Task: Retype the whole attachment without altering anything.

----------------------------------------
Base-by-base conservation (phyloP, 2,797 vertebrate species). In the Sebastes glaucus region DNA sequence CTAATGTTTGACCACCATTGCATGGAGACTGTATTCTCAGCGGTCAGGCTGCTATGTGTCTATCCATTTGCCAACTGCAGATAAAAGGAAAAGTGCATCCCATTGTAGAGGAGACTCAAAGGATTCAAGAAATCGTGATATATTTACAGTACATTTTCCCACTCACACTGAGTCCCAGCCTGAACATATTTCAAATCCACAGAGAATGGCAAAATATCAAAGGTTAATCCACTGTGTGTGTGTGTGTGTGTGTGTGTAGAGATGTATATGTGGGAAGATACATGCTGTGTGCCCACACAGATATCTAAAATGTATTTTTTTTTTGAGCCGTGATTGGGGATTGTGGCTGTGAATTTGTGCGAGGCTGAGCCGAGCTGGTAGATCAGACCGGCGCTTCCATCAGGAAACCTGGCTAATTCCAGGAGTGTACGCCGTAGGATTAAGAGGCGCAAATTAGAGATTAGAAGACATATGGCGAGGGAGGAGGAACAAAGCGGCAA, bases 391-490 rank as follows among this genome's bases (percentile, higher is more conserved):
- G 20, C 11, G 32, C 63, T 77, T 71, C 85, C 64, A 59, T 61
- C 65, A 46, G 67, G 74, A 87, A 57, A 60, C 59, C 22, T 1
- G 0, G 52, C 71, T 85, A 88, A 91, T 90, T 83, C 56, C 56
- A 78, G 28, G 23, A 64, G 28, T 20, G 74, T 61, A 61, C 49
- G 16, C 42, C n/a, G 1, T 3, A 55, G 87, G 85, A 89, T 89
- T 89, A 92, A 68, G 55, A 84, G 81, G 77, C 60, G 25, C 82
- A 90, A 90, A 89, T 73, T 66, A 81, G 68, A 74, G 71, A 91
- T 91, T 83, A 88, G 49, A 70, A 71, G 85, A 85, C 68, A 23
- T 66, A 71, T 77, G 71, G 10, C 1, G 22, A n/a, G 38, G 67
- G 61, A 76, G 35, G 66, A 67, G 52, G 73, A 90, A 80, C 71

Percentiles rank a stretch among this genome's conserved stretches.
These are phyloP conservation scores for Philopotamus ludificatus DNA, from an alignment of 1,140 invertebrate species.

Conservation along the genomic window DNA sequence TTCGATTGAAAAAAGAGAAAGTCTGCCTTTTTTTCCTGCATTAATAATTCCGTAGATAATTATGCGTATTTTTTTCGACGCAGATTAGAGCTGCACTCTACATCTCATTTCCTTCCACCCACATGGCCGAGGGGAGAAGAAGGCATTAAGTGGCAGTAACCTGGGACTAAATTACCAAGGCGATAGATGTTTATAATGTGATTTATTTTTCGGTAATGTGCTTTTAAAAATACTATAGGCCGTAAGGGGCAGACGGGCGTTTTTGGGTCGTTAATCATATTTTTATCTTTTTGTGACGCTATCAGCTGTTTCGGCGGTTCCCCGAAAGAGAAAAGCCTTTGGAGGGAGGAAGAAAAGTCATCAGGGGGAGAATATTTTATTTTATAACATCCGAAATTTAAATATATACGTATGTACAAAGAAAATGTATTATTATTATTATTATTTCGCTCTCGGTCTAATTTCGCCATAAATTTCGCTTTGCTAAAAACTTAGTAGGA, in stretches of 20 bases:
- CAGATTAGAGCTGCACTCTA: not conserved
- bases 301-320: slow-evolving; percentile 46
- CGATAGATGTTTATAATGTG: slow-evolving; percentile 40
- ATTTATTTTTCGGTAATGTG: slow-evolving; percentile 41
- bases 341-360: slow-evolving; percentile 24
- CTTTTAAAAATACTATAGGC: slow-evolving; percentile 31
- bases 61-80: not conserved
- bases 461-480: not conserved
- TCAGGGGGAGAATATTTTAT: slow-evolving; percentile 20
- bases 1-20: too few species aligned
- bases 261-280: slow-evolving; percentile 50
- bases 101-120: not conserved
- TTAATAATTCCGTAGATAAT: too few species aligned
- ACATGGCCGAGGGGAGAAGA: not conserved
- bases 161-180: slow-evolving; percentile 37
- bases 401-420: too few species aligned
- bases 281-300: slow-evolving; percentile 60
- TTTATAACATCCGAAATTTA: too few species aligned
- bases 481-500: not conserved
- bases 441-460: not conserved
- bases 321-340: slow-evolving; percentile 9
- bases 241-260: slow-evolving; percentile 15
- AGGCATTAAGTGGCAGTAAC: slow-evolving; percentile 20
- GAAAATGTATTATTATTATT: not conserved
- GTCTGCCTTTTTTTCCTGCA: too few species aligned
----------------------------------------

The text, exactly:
Base-by-base conservation (phyloP, 2,797 vertebrate species). In the Sebastes glaucus region DNA sequence CTAATGTTTGACCACCATTGCATGGAGACTGTATTCTCAGCGGTCAGGCTGCTATGTGTCTATCCATTTGCCAACTGCAGATAAAAGGAAAAGTGCATCCCATTGTAGAGGAGACTCAAAGGATTCAAGAAATCGTGATATATTTACAGTACATTTTCCCACTCACACTGAGTCCCAGCCTGAACATATTTCAAATCCACAGAGAATGGCAAAATATCAAAGGTTAATCCACTGTGTGTGTGTGTGTGTGTGTGTGTAGAGATGTATATGTGGGAAGATACATGCTGTGTGCCCACACAGATATCTAAAATGTATTTTTTTTTTGAGCCGTGATTGGGGATTGTGGCTGTGAATTTGTGCGAGGCTGAGCCGAGCTGGTAGATCAGACCGGCGCTTCCATCAGGAAACCTGGCTAATTCCAGGAGTGTACGCCGTAGGATTAAGAGGCGCAAATTAGAGATTAGAAGACATATGGCGAGGGAGGAGGAACAAAGCGGCAA, bases 391-490 rank as follows among this genome's bases (percentile, higher is more conserved):
- G 20, C 11, G 32, C 63, T 77, T 71, C 85, C 64, A 59, T 61
- C 65, A 46, G 67, G 74, A 87, A 57, A 60, C 59, C 22, T 1
- G 0, G 52, C 71, T 85, A 88, A 91, T 90, T 83, C 56, C 56
- A 78, G 28, G 23, A 64, G 28, T 20, G 74, T 61, A 61, C 49
- G 16, C 42, C n/a, G 1, T 3, A 55, G 87, G 85, A 89, T 89
- T 89, A 92, A 68, G 55, A 84, G 81, G 77, C 60, G 25, C 82
- A 90, A 90, A 89, T 73, T 66, A 81, G 68, A 74, G 71, A 91
- T 91, T 83, A 88, G 49, A 70, A 71, G 85, A 85, C 68, A 23
- T 66, A 71, T 77, G 71, G 10, C 1, G 22, A n/a, G 38, G 67
- G 61, A 76, G 35, G 66, A 67, G 52, G 73, A 90, A 80, C 71

Percentiles rank a stretch among this genome's conserved stretches.
These are phyloP conservation scores for Philopotamus ludificatus DNA, from an alignment of 1,140 invertebrate species.

Conservation along the genomic window DNA sequence TTCGATTGAAAAAAGAGAAAGTCTGCCTTTTTTTCCTGCATTAATAATTCCGTAGATAATTATGCGTATTTTTTTCGACGCAGATTAGAGCTGCACTCTACATCTCATTTCCTTCCACCCACATGGCCGAGGGGAGAAGAAGGCATTAAGTGGCAGTAACCTGGGACTAAATTACCAAGGCGATAGATGTTTATAATGTGATTTATTTTTCGGTAATGTGCTTTTAAAAATACTATAGGCCGTAAGGGGCAGACGGGCGTTTTTGGGTCGTTAATCATATTTTTATCTTTTTGTGACGCTATCAGCTGTTTCGGCGGTTCCCCGAAAGAGAAAAGCCTTTGGAGGGAGGAAGAAAAGTCATCAGGGGGAGAATATTTTATTTTATAACATCCGAAATTTAAATATATACGTATGTACAAAGAAAATGTATTATTATTATTATTATTTCGCTCTCGGTCTAATTTCGCCATAAATTTCGCTTTGCTAAAAACTTAGTAGGA, in stretches of 20 bases:
- CAGATTAGAGCTGCACTCTA: not conserved
- bases 301-320: slow-evolving; percentile 46
- CGATAGATGTTTATAATGTG: slow-evolving; percentile 40
- ATTTATTTTTCGGTAATGTG: slow-evolving; percentile 41
- bases 341-360: slow-evolving; percentile 24
- CTTTTAAAAATACTATAGGC: slow-evolving; percentile 31
- bases 61-80: not conserved
- bases 461-480: not conserved
- TCAGGGGGAGAATATTTTAT: slow-evolving; percentile 20
- bases 1-20: too few species aligned
- bases 261-280: slow-evolving; percentile 50
- bases 101-120: not conserved
- TTAATAATTCCGTAGATAAT: too few species aligned
- ACATGGCCGAGGGGAGAAGA: not conserved
- bases 161-180: slow-evolving; percentile 37
- bases 401-420: too few species aligned
- bases 281-300: slow-evolving; percentile 60
- TTTATAACATCCGAAATTTA: too few species aligned
- bases 481-500: not conserved
- bases 441-460: not conserved
- bases 321-340: slow-evolving; percentile 9
- bases 241-260: slow-evolving; percentile 15
- AGGCATTAAGTGGCAGTAAC: slow-evolving; percentile 20
- GAAAATGTATTATTATTATT: not conserved
- GTCTGCCTTTTTTTCCTGCA: too few species aligned